Moderator Dan Samuelson of Pearson leads panelists, NT Etuk of DimensionU, David Park of Beat the GMAT, Matt Shobe of BigDoor,Anthony Zolezzi of Greenopolis, and Mike Fulkerson of Rosetta Stone in a talk about the ways games can be used more effectively to promote education – and actually teach our children better than ever.
Samuelson begins by offering this quote inspired by Mr. Pai’s talk (see the previous post): “If a child can’t learn the way we teach maybe we should teach the way they learn.”
Then he asks, How far do we go with gamification? Just the badges? Isn’t school just a badly designed game to begin with?
Etuk replies that he tends to break it down into the psychological- including motivation. He suggests that you create a safe environment to fail. Include personalization- it’s about you. And make sure you can do it alone- so you don’t have to risk failing publicly. There is talk about education’s labor shortage—one teacher to 20 or 30 students. But it’s not true. Because you have a lot of kids, from all different levels maybe they can be incentivized to help each other. This can be done through the game.
He adds that there is too much time between the action and the emotional reaction- especially in a testing model.
Shobe adds that games should be a flow state enabler.
Fulkerson recalls high school Spanish or French class where a teacher lectured in English and then sent the class home to practice on paper. He suggests that if you let people work from computers and then spend time practicing with the teacher it’s a better use of everyone’s time. Mr. Pai, he points out, could concentrate on the kids who are having problems. By inverting the classroom model there is a lot of promise.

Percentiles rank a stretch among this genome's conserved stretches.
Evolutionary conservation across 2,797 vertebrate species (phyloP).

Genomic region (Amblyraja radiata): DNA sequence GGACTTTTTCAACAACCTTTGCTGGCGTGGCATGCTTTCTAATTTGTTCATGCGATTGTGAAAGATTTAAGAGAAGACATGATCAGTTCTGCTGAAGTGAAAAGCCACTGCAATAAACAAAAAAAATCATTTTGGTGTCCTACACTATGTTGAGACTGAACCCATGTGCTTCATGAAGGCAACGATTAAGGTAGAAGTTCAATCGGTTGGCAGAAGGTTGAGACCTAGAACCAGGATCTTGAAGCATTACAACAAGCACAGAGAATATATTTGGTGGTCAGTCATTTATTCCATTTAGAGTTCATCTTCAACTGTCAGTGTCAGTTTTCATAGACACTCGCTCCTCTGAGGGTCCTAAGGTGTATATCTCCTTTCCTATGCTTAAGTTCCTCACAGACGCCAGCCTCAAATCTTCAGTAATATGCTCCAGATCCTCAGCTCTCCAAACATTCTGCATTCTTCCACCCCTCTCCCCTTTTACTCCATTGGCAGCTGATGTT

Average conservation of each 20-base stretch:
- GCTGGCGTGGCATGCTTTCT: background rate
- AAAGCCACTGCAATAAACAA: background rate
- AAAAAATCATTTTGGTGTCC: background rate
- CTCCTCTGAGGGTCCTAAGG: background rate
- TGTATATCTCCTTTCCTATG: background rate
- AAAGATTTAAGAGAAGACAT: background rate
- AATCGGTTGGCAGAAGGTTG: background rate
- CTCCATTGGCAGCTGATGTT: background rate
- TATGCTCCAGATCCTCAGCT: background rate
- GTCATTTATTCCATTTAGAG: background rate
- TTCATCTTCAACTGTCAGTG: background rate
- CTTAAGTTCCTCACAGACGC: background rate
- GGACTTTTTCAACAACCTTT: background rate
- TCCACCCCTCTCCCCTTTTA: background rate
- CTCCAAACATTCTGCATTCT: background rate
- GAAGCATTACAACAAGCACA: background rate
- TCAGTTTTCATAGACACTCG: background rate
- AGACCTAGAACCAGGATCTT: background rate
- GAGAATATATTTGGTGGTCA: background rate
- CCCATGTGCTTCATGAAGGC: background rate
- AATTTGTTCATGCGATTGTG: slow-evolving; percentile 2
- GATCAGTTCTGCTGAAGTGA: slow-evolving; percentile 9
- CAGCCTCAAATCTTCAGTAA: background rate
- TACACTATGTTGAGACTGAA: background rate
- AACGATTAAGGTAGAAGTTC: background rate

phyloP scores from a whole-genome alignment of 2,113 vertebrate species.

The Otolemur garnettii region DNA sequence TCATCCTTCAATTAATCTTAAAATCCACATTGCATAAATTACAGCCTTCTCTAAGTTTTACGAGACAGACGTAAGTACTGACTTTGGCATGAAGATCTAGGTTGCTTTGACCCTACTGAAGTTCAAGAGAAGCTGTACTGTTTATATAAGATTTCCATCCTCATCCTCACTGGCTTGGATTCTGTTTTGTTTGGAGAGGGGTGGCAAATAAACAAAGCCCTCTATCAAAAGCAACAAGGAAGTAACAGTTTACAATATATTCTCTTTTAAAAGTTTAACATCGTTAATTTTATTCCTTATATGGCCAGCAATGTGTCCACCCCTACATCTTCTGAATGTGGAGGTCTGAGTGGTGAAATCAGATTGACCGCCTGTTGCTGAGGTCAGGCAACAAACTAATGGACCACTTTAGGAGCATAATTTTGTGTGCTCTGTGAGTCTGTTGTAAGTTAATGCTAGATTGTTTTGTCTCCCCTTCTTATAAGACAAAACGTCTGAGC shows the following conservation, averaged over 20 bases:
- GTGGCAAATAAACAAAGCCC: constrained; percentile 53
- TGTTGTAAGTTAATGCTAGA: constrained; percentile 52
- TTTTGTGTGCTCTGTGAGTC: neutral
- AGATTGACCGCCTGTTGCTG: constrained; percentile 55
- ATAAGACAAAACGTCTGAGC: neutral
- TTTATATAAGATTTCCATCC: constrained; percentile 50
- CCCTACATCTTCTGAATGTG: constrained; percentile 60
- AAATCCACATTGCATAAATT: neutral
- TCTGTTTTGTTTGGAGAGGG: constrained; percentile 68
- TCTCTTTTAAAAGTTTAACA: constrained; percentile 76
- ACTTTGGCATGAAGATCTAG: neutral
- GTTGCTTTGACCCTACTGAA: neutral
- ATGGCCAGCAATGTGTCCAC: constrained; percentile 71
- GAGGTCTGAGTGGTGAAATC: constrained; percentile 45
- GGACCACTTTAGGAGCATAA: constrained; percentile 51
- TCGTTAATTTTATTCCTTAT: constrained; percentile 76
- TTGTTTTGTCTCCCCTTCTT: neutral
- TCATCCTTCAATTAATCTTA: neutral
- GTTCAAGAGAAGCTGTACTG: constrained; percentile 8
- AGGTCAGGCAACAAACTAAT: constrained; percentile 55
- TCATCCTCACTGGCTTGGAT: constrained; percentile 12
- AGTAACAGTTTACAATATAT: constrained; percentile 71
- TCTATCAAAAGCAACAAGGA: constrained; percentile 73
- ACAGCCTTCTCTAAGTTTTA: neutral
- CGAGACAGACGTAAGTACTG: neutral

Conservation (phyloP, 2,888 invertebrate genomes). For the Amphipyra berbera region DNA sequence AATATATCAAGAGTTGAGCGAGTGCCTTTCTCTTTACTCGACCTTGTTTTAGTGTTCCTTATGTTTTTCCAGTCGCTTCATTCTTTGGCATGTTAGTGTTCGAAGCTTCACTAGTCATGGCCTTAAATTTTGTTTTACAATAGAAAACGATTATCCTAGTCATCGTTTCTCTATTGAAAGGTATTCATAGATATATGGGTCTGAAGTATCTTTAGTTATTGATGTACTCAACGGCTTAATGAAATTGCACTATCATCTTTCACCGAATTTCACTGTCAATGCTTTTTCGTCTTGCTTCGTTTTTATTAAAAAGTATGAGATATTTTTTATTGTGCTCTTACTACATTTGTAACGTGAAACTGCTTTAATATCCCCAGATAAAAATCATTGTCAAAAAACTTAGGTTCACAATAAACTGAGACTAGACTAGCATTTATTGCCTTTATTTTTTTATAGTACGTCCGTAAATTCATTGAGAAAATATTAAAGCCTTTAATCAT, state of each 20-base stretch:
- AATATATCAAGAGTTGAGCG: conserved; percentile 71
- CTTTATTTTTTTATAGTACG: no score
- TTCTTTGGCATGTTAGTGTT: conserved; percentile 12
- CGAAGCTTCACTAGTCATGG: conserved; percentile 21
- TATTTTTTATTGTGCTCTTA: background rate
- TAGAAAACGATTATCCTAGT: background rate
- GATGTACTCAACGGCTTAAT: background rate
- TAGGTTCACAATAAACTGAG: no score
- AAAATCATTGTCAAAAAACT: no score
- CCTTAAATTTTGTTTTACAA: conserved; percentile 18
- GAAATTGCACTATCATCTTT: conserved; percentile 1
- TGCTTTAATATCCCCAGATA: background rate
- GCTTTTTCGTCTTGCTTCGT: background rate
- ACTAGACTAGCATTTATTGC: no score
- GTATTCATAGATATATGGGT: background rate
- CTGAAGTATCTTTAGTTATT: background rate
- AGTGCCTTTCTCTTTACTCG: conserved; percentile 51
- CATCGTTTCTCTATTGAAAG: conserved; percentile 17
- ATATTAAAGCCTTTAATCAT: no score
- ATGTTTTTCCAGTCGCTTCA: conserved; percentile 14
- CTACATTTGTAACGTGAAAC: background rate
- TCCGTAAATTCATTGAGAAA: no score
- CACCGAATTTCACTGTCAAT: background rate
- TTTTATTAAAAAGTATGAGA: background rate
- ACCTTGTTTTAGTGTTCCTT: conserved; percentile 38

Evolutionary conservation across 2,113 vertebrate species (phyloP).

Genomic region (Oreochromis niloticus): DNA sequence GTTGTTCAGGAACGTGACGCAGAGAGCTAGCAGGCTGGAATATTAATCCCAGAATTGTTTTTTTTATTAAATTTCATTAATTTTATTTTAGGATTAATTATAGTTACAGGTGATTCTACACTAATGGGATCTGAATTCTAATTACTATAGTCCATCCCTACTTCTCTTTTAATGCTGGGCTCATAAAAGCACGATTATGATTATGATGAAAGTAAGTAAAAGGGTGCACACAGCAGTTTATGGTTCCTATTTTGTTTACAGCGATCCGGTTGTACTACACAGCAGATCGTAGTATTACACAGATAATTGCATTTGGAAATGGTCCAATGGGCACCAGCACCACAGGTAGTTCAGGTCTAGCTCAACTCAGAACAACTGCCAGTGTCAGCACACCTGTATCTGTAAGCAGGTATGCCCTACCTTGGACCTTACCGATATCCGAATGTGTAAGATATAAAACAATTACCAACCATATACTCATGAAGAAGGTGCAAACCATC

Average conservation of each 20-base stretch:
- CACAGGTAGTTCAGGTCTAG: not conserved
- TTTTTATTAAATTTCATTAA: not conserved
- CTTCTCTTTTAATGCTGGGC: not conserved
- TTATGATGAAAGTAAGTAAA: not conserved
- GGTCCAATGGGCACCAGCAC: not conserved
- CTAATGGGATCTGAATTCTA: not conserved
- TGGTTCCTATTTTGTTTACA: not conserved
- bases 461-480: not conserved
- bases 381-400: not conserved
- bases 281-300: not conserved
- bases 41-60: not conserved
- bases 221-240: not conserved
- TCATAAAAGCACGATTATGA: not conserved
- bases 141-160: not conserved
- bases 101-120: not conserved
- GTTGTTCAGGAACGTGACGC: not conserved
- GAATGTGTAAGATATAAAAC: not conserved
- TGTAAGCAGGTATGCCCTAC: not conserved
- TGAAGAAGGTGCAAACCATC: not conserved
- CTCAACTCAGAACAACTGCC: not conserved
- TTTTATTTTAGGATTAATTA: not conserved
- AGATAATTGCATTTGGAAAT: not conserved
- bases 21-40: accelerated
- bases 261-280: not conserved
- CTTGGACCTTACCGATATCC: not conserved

Samuelson says grades alone are high stakes. We don’t have a low stakes measurement tool. What is the role of assessment in gaming?
Park replies that there is an academic program that assesses in real time and can see how the students are doing. It’s not testing. So it feels safe. Plus it trouble shoots instead of waiting until the next pop quiz. The problem with grades is that by the time you get your GPA it’s too late. You can address it in real time with gamification.
Zolezzi wants to know how gamification can access the brilliant kids.
Samuelson suggests that good teachers try to find that in everyone in the classroom. But in rows of ten twenty, it’s hard to personalize the teaching.
Etuk discusses the loner learner vs. social learner. “We can tell by which type of games you choose to play,” on their site, he says. “We can assess you and how you learn and offer a deeper assessment than just whether or not you know something—but also how you can better learn it.”
An audience question asks: What can we do for teachers without having to roll out a whole new system? What little steps can be taken?
Fulkerson says that maybe schools can use gamification on a macro level to help teachers. Maybe it doesn’t have to be in the classroom. By adding games to the job of teaching which has it’s own set of problems, the problems in the classroom might be solved.